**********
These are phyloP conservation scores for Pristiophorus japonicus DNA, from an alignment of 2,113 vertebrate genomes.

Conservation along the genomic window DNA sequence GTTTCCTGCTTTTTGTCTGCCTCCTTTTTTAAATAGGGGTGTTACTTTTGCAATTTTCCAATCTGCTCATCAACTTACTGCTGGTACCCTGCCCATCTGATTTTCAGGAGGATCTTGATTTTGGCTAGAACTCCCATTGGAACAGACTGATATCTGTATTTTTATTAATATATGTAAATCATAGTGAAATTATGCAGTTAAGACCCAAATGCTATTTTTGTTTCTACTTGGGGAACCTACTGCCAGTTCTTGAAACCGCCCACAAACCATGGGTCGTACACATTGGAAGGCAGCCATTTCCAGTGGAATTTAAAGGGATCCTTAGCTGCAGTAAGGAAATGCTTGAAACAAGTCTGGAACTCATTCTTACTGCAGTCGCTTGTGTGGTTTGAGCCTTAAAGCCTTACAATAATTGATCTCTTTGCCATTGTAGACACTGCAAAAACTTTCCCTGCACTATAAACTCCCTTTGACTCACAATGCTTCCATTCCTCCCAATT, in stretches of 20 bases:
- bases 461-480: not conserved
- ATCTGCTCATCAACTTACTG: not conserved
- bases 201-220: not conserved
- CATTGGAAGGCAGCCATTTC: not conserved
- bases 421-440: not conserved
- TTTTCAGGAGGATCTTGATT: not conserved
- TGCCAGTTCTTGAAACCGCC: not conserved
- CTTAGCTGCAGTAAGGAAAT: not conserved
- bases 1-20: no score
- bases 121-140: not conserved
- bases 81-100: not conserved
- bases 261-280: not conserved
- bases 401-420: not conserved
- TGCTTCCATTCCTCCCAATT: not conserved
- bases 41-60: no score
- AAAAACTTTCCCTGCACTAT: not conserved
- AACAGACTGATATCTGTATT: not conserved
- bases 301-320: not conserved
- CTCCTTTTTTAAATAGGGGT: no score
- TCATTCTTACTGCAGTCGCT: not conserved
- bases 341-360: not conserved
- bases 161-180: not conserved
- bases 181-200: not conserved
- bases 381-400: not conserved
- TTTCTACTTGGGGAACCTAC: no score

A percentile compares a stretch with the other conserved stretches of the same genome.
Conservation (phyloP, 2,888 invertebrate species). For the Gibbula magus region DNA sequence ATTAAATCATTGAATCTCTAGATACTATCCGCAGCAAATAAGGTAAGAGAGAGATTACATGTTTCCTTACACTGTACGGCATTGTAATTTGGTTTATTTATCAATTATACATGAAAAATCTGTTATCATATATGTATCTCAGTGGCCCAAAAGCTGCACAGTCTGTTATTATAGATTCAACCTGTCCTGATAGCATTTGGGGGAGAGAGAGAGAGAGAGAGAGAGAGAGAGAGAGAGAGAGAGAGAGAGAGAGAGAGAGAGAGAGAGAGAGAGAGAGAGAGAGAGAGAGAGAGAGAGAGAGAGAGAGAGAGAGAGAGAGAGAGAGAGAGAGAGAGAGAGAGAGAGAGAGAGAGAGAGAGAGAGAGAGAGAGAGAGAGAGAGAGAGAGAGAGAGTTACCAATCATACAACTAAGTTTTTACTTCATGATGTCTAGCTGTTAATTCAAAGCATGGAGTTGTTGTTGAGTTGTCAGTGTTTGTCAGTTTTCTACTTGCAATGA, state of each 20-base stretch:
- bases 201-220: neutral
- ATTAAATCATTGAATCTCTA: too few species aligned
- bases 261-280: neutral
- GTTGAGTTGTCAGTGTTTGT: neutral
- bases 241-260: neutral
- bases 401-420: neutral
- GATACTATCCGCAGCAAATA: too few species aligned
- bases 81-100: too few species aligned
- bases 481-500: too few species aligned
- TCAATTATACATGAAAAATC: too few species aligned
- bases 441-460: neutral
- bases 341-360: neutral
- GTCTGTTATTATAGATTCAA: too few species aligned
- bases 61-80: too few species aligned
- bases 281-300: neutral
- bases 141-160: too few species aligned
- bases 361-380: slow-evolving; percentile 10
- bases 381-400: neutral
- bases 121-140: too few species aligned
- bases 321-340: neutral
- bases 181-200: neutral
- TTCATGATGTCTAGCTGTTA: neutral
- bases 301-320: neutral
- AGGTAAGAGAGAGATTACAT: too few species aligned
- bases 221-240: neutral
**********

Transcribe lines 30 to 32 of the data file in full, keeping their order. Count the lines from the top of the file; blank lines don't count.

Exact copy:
- bases 201-220: neutral
- ATTAAATCATTGAATCTCTA: too few species aligned
- bases 261-280: neutral